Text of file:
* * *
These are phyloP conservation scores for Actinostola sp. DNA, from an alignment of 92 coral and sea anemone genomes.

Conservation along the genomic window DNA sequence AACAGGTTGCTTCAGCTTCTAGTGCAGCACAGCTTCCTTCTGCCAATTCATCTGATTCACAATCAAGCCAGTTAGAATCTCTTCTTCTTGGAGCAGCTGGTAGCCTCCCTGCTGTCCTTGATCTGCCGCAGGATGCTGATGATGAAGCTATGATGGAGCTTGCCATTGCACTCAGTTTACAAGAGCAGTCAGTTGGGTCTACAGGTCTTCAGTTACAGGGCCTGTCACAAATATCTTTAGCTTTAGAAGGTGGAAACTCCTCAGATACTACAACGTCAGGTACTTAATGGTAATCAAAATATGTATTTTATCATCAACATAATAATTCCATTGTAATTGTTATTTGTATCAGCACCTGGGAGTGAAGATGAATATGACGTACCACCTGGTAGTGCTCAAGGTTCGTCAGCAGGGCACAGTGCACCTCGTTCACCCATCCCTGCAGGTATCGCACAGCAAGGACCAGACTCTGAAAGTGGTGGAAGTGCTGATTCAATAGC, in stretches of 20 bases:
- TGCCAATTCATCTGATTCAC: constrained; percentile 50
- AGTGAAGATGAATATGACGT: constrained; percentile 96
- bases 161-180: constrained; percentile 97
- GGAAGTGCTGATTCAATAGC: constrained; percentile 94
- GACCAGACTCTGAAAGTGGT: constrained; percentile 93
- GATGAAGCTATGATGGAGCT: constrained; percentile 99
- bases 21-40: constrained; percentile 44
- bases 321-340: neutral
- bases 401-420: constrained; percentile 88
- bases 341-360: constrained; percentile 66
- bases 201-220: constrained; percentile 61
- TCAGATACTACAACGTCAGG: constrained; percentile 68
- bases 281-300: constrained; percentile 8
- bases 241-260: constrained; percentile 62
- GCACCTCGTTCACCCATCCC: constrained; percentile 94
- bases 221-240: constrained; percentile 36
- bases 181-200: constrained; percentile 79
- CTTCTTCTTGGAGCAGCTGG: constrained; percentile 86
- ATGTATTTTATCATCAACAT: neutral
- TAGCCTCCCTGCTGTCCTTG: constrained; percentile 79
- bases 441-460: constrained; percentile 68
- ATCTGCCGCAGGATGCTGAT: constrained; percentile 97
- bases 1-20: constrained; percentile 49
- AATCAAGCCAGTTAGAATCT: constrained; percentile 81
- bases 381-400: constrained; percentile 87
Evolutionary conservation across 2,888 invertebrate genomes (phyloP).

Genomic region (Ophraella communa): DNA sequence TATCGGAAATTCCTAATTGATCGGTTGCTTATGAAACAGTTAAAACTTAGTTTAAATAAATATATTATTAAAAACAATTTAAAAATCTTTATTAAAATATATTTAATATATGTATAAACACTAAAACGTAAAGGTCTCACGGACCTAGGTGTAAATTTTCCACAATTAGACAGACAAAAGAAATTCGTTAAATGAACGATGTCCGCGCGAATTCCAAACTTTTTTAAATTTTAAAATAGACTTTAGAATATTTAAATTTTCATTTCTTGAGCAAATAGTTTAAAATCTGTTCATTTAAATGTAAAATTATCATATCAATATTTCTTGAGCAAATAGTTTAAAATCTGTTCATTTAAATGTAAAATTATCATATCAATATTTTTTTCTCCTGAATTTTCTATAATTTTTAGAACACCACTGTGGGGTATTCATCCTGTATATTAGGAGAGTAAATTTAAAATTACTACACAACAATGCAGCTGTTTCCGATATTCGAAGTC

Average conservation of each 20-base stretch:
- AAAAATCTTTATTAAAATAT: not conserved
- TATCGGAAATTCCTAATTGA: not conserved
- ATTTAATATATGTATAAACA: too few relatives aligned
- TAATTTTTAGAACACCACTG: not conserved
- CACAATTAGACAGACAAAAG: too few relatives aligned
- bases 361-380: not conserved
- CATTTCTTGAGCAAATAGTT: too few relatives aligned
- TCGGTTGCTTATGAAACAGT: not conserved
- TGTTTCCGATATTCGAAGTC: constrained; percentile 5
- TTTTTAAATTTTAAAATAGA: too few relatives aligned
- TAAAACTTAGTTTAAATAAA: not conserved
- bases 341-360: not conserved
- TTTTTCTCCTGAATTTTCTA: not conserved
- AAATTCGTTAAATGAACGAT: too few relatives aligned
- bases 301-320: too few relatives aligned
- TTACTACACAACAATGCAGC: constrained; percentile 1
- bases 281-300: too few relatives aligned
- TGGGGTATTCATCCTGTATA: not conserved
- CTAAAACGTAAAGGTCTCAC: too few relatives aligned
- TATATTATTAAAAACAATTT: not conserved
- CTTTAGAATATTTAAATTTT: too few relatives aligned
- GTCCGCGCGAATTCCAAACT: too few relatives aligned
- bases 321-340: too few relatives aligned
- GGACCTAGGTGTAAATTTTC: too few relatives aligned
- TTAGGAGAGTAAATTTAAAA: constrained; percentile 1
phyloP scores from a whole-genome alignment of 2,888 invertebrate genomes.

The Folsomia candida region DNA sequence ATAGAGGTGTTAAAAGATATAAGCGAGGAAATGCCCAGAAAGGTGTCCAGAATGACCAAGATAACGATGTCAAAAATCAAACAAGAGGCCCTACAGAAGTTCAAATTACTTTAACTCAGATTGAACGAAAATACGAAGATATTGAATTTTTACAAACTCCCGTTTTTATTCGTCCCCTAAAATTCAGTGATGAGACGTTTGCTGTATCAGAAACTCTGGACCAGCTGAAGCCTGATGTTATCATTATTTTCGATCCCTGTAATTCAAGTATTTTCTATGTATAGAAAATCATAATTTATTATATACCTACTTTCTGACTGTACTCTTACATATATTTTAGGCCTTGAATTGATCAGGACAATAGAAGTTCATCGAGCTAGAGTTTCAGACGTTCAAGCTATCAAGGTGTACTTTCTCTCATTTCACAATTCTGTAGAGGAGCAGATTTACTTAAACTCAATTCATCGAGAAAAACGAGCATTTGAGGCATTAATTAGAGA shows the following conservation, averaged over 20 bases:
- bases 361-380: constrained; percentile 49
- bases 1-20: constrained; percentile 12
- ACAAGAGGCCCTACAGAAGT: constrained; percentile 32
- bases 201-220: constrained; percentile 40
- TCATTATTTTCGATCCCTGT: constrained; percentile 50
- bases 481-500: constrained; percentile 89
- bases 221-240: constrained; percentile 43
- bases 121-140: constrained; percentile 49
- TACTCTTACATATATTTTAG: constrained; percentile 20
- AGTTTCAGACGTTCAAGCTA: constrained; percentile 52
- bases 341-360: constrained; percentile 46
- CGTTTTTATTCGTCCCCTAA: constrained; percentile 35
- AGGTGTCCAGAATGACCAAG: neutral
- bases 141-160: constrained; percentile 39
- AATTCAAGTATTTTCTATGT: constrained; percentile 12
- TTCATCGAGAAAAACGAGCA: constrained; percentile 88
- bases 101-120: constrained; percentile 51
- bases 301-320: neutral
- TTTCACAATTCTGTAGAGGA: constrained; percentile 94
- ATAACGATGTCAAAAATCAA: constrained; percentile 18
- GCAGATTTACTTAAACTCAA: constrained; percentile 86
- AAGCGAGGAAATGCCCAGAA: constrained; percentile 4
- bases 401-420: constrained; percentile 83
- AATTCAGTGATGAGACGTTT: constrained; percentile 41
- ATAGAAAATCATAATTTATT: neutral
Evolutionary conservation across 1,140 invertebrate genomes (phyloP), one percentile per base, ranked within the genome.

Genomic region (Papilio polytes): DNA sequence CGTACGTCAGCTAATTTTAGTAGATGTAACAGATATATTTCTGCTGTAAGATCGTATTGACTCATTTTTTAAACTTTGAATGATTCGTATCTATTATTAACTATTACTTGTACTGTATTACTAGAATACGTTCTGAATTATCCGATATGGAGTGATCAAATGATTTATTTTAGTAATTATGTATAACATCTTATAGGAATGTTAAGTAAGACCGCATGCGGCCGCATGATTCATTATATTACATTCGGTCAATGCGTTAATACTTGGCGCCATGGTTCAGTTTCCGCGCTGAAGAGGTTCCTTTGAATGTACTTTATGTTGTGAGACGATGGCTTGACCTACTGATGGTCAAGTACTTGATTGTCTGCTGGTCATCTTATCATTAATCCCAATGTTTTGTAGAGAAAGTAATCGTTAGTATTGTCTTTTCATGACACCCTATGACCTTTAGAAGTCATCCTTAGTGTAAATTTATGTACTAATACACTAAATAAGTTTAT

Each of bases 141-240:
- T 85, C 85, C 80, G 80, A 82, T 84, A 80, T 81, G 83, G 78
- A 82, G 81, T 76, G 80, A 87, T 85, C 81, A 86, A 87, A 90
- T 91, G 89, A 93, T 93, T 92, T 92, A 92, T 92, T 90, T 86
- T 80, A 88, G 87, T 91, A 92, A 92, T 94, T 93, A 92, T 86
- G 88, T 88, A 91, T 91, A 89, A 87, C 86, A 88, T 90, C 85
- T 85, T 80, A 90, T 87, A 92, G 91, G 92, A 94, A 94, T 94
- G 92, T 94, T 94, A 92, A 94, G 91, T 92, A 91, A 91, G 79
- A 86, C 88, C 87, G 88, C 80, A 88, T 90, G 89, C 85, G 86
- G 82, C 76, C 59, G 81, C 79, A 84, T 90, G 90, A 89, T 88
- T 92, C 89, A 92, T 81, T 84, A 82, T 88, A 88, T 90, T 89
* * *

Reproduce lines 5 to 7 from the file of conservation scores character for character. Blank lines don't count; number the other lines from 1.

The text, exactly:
- bases 161-180: constrained; percentile 97
- GGAAGTGCTGATTCAATAGC: constrained; percentile 94
- GACCAGACTCTGAAAGTGGT: constrained; percentile 93